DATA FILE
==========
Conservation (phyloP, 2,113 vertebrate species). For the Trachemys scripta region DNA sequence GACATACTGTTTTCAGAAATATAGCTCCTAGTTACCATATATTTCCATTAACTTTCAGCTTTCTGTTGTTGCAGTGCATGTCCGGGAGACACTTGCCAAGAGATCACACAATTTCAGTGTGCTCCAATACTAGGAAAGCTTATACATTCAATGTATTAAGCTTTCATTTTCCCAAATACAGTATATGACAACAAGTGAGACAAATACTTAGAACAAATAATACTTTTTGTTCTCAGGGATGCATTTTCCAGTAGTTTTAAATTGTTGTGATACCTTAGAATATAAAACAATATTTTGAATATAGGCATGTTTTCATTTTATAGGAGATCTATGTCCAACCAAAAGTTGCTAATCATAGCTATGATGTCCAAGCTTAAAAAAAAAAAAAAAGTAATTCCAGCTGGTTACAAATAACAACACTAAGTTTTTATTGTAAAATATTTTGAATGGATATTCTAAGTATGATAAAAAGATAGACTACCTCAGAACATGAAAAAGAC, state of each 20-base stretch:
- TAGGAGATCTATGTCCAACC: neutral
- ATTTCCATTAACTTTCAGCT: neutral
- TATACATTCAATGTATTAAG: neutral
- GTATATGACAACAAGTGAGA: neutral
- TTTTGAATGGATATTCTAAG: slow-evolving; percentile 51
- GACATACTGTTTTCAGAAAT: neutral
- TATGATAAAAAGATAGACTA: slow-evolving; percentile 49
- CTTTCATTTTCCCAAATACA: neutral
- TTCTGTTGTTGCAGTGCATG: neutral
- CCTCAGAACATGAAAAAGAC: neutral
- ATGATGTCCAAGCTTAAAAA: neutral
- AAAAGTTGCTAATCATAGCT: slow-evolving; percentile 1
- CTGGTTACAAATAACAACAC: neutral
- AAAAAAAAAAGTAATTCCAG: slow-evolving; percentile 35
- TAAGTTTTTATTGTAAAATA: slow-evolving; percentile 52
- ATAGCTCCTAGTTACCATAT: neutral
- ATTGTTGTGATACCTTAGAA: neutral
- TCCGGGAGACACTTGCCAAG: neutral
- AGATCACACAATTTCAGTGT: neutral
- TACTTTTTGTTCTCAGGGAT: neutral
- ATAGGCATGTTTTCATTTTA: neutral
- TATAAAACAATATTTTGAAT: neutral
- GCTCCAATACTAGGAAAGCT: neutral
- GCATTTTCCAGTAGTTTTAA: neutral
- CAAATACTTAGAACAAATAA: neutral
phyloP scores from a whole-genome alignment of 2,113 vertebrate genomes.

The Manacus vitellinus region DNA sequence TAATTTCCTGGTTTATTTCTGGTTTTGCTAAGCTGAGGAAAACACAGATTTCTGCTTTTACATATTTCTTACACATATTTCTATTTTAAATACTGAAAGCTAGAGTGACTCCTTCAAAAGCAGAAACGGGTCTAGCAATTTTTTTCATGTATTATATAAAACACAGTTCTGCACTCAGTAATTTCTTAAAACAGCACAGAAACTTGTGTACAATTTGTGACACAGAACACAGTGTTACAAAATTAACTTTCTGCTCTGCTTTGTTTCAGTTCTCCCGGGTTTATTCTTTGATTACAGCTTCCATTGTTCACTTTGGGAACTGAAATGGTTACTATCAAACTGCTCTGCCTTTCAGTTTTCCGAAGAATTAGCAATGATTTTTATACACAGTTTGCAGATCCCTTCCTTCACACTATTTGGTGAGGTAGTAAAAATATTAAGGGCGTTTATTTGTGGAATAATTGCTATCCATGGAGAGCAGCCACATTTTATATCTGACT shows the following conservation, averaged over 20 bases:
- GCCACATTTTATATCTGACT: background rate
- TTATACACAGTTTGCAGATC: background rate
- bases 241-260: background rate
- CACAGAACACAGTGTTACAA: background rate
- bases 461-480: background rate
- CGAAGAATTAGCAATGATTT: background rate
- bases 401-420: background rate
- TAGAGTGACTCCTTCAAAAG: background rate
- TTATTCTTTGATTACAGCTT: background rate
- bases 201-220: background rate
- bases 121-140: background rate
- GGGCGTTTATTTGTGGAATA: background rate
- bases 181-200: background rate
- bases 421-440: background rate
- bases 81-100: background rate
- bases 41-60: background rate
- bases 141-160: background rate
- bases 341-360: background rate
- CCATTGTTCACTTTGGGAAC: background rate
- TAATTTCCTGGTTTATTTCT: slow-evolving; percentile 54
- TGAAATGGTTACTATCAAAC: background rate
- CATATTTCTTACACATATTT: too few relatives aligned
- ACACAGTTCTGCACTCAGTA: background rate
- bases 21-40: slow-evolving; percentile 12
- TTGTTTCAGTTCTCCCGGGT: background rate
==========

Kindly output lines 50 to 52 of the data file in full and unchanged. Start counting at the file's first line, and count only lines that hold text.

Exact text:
- CATATTTCTTACACATATTT: too few relatives aligned
- ACACAGTTCTGCACTCAGTA: background rate
- bases 21-40: slow-evolving; percentile 12